In spite of the fact that I am hoping there is an explanation for Toby's less than stellar investigative skills, I do enjoy reading about her. She's funny with a rather amusing way of phrasing her narration, and she's certainly not all powerful. Her tough but vulnerable attitude and willingness to dive into danger reminds me a lot of other urban fantasy heroines, but her voice in the second book went a long way toward making me like her. However, I did find myself thinking Toby's voice was not as strong or full of personality in this installment as the previous one. After some thought, I don't think that there was a big difference between the second and third book narration, but Toby's voice no longer seemed as "Toby." The last book I read by Seanan McGuire was Feed, a novel she wrote as Mira Grant, and I found myself thinking at times that Toby's narrative style sounded very much like George, the narrator in Feed.

Most of the characters other than Toby are also very enjoyable to read about, both new and old. Luna's past is explored, and it was fun to learn more about her origins. The rose goblin Spike was fleshed out a little more and even though he can't speak to Toby, he has his own personality and endearing ways. Tybalt remains my favorite and even though there wasn't as much of him in this novel as the second one, the parts that were here were very good. Part of his allure is just how mysterious he is so I don't really mind if that is dragged out a little, especially considering we did get some setup hinting there may be more about him soon. There were also several references to Toby's mother that made me quite curious about where that may be going. This part of the series is handled very well - even though each book stands on its own with a definite conclusion there are some tantalizing bits to anticipate in future installments.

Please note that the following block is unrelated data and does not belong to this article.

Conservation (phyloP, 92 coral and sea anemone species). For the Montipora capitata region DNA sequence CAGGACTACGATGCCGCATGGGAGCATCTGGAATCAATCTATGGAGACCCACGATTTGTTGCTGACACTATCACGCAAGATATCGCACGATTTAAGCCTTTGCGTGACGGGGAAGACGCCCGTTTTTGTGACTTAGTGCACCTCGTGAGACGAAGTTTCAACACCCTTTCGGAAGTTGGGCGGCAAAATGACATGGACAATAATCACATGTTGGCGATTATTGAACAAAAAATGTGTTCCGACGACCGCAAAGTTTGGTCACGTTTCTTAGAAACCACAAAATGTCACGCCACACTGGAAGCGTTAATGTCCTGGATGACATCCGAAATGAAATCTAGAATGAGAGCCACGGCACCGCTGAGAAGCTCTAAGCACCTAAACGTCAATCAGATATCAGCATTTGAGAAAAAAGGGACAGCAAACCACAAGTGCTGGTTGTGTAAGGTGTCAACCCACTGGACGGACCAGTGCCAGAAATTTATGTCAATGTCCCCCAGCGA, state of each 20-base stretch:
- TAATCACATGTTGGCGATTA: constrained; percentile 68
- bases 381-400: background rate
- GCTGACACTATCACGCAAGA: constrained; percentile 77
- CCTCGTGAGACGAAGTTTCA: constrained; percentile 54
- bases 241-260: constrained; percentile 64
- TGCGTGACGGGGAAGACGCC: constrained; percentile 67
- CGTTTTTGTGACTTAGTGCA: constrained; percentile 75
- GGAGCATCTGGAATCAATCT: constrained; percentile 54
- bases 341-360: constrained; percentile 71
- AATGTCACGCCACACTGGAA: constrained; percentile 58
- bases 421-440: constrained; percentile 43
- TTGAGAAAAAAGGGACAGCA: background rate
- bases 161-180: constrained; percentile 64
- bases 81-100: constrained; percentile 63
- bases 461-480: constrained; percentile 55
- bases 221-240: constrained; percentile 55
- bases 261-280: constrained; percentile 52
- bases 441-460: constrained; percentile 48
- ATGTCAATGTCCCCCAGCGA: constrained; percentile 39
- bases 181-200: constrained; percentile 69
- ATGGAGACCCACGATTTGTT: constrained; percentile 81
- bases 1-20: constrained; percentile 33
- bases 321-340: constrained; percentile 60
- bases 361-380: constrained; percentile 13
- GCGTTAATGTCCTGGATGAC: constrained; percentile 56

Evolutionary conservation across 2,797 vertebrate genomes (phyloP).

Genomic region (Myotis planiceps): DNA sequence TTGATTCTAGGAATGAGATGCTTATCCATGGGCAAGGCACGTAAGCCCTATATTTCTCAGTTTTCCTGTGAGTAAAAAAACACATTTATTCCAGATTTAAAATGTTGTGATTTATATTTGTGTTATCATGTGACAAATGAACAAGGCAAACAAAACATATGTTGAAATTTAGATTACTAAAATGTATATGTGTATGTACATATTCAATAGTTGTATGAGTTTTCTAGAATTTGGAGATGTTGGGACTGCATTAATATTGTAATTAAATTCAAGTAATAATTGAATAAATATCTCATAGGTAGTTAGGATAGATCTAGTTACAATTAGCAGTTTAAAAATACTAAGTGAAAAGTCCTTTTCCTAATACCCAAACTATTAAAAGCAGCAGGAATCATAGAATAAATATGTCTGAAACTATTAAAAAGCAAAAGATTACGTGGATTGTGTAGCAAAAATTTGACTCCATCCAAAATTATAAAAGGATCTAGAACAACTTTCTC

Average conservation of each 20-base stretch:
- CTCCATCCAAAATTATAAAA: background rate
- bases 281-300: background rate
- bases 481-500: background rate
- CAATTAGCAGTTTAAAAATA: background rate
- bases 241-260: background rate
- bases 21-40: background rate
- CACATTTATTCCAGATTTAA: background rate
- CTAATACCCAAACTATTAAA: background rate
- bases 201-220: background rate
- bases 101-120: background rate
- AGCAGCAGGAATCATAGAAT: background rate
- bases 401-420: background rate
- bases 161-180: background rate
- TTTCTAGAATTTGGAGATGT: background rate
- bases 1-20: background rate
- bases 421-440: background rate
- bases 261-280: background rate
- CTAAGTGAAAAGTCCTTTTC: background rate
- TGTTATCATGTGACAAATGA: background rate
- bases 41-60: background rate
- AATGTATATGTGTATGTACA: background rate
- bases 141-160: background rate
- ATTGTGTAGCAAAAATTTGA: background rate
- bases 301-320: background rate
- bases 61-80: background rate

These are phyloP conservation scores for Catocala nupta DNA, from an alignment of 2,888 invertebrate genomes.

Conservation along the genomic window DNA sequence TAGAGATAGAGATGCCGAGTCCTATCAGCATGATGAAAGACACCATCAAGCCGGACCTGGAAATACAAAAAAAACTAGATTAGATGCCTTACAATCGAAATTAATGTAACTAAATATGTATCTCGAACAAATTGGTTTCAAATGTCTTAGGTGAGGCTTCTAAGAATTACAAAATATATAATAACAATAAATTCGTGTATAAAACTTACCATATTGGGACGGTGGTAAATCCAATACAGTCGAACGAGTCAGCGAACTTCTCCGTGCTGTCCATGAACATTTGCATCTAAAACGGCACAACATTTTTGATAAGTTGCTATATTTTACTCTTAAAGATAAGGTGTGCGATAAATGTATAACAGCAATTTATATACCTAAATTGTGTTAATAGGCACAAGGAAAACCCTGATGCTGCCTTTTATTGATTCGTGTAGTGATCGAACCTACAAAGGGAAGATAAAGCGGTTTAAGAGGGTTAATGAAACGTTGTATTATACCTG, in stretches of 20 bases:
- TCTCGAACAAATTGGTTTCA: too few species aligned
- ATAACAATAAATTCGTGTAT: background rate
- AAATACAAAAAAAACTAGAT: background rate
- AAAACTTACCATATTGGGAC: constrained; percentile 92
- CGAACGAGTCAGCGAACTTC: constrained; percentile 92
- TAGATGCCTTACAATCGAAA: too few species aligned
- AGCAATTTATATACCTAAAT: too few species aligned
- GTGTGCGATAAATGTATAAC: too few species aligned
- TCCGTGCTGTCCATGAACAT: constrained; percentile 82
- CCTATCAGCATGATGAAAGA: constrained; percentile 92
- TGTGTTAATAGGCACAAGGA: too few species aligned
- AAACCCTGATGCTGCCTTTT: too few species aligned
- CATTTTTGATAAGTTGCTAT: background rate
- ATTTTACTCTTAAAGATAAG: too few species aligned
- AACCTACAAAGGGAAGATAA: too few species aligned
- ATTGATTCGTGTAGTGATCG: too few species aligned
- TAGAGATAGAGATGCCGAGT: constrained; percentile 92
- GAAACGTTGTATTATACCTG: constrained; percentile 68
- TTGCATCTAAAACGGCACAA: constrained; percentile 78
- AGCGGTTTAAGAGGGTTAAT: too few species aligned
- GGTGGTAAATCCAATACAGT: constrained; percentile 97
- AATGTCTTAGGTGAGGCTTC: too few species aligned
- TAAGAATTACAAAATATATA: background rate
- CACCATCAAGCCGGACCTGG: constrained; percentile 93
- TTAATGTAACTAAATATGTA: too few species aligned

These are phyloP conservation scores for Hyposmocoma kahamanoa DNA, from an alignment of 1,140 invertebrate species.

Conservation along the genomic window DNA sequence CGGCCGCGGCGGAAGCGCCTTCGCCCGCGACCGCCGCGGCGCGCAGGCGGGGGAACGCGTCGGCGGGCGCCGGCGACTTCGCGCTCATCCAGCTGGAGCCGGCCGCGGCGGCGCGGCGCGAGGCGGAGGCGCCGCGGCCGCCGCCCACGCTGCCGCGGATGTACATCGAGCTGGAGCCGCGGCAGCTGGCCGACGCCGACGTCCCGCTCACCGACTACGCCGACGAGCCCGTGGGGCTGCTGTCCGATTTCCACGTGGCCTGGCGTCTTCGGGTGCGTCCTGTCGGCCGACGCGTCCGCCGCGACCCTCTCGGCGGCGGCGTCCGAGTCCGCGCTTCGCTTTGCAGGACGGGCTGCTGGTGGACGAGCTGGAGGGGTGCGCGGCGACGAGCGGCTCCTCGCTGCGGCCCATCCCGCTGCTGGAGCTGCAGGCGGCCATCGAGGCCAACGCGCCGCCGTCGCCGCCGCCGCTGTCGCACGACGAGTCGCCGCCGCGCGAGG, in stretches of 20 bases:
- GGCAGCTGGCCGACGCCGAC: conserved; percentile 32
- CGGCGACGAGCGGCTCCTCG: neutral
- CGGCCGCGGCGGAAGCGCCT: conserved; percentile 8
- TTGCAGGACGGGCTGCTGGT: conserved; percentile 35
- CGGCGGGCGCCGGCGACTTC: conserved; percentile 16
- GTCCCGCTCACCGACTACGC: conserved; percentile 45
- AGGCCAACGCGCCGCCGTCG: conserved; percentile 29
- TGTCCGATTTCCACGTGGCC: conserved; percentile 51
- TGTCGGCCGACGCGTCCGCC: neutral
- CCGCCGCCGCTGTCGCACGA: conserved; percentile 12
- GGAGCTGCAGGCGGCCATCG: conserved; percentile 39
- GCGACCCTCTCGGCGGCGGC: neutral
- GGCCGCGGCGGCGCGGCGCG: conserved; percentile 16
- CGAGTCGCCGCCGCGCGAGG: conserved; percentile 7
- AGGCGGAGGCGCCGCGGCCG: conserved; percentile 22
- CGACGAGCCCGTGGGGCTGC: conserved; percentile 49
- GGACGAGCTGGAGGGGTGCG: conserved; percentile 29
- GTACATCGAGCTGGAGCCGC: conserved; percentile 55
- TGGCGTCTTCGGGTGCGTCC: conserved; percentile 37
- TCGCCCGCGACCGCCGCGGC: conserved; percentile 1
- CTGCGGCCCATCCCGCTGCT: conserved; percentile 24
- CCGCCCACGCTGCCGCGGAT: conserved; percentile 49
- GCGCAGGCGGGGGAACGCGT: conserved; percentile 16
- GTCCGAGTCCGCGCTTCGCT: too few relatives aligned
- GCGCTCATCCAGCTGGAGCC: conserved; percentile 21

My personal preference for fae is the darker the better, and I am beginning to wonder just how dark these fae are. Although there are certainly some who are on the creepy side such as this book's villain Blind Michael, many of them seem to genuinely care about others. There are times they look out for themselves or do good if it benefits them, but I am beginning to wonder if some of the fae are further on the Tinkerbell side of the faery goodness spectrum than I'd initially thought. Since all the important characters are at least partially fae, the average reader may not be able to sympathize with them if they seemed too inhuman, though. It's a difficult balance to maintain, and there is at least still plenty of blurriness when it comes to motive for many of them.

Although I do have one major issue with the series so far - the main character's incompetence at her job - An Artificial Night is an entertaining read that kept me turning the pages. It's dark and eerie with some delightful characters I'm looking forward to reading more about.

My Rating: 8/10

Where I got my reading copy: ARC from the publisher.

Reviews of other books in this series:
Other Reviews of An Artificial Night:

Sunday, September 19, 2010

The Leaning Pile of Books